11. Supplementary Notes of the Legislative Leadership Meeting, March 1, 1955, 8:30–10:30 a.m.1

National Security—In discussion of the opposition to the Administration’s plan for reducing force levels of the services, the President remarked on the irony of having spent a good part of his life fighting for an increase in the strength of the Army from 118,000 to 121,000, and then getting to the time when an Army of a million men backed by large reserve forces would be regarded as too small.

The President said there comes a limit to how much defense we can buy, and then morale and spirit and such things become of top importance. He noted how some say we should have more divisions on hand because many of the divisions of some of our allies aren’t as effective as they should be. But if a great Russian land attack occurs, [Page 58]he pointed out, it would do no good to ship divisions; by the time these divisions could be getting into full action, the damage would be done.

The President said that if you graph the curves of various elements and their strength and effectiveness at particular times, you can see how you must concentrate on the curves that are most practical. If, for instance, Cleveland were bombed, forces at Camp Hood could not do much good when there would be such chaos in the transportation system. But, he thought, it would be useful to have a good “home guard.”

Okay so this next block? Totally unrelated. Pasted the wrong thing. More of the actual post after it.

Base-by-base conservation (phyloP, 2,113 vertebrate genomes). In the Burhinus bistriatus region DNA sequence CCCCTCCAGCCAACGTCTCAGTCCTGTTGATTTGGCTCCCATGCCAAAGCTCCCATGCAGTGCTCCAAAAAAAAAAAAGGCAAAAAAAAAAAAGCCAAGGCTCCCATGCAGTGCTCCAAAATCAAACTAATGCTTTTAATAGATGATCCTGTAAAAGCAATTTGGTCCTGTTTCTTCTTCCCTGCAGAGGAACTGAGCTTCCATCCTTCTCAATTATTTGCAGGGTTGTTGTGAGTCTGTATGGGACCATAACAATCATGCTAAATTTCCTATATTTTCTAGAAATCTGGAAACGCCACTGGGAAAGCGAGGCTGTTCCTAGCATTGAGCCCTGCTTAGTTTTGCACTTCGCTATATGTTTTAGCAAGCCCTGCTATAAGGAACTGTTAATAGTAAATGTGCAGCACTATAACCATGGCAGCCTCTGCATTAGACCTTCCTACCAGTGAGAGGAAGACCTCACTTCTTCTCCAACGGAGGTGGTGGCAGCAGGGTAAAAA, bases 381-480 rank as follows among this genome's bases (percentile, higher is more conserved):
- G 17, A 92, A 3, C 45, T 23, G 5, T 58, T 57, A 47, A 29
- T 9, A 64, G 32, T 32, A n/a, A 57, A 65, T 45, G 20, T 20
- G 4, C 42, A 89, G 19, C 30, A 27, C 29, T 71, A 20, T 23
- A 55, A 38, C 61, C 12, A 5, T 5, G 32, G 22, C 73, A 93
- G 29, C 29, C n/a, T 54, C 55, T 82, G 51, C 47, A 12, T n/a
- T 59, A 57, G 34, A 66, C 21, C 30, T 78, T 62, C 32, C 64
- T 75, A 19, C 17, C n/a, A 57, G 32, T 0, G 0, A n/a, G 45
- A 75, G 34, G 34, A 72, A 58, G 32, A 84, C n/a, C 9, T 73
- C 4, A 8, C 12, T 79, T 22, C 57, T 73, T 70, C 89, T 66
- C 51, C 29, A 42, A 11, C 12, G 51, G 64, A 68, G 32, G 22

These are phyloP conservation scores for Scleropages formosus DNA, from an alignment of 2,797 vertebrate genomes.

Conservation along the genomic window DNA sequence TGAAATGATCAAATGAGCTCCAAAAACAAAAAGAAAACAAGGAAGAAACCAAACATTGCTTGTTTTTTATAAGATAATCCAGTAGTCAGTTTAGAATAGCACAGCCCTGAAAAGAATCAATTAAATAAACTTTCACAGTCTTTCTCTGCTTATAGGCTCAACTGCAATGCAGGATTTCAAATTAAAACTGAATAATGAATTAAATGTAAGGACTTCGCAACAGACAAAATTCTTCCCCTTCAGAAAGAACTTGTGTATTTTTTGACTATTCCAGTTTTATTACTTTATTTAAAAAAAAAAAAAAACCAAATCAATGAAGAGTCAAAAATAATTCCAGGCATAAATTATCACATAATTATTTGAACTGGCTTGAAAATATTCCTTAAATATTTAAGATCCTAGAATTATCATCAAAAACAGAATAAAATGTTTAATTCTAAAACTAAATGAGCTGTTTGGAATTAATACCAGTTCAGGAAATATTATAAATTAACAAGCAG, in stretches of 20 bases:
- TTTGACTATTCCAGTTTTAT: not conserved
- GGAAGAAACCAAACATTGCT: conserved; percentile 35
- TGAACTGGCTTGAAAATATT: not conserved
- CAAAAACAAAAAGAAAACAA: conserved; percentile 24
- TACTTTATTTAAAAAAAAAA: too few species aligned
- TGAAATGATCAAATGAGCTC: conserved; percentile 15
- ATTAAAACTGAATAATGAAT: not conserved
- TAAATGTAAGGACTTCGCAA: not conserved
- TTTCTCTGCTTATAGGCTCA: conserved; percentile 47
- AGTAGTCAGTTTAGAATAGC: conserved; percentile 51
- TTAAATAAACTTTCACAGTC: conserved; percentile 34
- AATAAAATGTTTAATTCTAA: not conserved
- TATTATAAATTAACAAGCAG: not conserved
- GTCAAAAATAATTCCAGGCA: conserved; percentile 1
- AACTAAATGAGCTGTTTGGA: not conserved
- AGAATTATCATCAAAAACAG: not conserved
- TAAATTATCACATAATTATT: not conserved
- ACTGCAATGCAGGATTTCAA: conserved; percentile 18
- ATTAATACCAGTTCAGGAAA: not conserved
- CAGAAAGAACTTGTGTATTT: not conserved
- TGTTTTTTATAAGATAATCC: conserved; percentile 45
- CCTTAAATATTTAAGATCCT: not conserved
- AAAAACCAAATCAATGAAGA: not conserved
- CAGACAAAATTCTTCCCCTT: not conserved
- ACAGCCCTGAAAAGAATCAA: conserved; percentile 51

Sen. Saltonstall remarked on General Ridgway’s “need a big army” line.

  1. Source: Eisenhower Library, Whitman File, Legislative Meetings. Confidential. Drafted by Minnich. Copies sent to Whitman and Minnich. Present at the meeting were: the President; Senators Knowland, Saltonstall, Millikin, and Bridges; Representatives Martin, Halleck, Allen, and Arends; Secretary Humphrey; Postmaster General Arthur Summerfield; Sherman Adams; General Persons; Gerald Morgan, Special Counsel to the President; James Hagerty; Murray Snyder, Assistant Press Secretary; Bryce Harlow; Howard Pyle, Fred Seaton, and Jack Martin, Administrative Assistants to the President; Homer Gruenther, and Earle Chesney, Assistants to the Deputy Assistant to the President; and Minnich. (Ibid.,Eisenhower Records, President’s Appointment Book) An agenda of the meeting attached to the source text lists eight items; the notes printed here presumably relate to item 3, military reserve bill.